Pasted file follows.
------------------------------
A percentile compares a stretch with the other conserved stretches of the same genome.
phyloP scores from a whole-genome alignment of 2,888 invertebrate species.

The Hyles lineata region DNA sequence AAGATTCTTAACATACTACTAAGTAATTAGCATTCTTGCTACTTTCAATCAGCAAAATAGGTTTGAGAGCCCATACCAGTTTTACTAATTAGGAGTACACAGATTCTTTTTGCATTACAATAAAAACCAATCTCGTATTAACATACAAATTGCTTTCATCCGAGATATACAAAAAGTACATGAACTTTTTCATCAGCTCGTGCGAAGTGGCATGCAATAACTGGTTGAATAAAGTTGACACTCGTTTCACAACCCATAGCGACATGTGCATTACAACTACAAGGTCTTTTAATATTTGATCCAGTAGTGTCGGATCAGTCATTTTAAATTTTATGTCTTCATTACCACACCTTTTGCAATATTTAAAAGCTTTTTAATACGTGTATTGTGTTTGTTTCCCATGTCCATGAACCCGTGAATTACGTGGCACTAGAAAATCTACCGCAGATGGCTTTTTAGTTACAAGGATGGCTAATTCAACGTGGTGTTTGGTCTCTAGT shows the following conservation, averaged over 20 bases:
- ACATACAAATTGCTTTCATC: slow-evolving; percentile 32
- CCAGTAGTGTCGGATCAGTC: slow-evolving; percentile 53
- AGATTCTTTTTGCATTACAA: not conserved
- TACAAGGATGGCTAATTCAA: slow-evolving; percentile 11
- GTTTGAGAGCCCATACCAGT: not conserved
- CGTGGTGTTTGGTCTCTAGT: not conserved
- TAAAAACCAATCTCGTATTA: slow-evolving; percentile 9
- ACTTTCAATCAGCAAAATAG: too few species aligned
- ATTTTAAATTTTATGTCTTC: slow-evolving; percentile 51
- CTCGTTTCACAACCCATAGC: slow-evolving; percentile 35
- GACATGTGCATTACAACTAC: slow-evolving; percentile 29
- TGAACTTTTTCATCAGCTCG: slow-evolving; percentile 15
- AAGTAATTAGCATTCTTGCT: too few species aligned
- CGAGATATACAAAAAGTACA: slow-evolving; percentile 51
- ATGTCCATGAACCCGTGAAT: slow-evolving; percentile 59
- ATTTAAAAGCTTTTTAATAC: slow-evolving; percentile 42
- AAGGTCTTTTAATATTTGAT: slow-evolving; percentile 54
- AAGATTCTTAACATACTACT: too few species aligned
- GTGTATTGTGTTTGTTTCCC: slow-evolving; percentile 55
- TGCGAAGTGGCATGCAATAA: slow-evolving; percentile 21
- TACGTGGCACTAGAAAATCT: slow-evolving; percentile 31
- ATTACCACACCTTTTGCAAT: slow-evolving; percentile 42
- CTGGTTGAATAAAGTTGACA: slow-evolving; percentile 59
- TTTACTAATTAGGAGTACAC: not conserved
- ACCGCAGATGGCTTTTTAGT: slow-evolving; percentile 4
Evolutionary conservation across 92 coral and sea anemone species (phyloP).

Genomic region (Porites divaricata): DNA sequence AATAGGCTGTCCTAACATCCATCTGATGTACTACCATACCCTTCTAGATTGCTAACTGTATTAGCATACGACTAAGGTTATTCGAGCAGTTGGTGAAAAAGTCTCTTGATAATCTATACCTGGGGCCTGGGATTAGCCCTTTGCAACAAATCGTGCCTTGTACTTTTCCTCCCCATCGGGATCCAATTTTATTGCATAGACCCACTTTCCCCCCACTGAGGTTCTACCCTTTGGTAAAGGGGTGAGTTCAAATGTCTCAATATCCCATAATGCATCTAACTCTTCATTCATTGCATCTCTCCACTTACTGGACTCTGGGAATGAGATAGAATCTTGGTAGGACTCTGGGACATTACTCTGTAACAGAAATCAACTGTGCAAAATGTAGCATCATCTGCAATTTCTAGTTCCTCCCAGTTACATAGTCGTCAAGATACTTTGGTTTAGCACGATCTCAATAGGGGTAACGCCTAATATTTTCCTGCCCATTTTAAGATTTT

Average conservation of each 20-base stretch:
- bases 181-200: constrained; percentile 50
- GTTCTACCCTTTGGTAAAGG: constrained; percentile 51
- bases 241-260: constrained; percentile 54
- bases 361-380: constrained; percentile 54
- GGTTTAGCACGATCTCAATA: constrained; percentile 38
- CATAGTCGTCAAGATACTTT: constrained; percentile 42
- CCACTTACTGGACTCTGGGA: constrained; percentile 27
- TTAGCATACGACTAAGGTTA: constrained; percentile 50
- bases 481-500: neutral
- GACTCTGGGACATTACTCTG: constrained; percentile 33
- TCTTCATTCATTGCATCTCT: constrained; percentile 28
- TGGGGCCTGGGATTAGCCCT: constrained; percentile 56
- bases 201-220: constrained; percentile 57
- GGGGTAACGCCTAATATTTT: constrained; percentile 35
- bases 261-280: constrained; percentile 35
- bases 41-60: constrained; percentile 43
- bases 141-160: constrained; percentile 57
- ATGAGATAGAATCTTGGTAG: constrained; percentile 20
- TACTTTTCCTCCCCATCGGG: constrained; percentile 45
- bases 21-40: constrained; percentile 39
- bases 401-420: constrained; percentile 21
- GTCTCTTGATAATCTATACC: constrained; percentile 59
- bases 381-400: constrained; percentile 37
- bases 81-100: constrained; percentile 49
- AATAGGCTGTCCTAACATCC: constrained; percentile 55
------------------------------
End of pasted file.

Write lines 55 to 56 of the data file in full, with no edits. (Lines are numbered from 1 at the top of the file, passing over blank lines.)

- bases 81-100: constrained; percentile 49
- AATAGGCTGTCCTAACATCC: constrained; percentile 55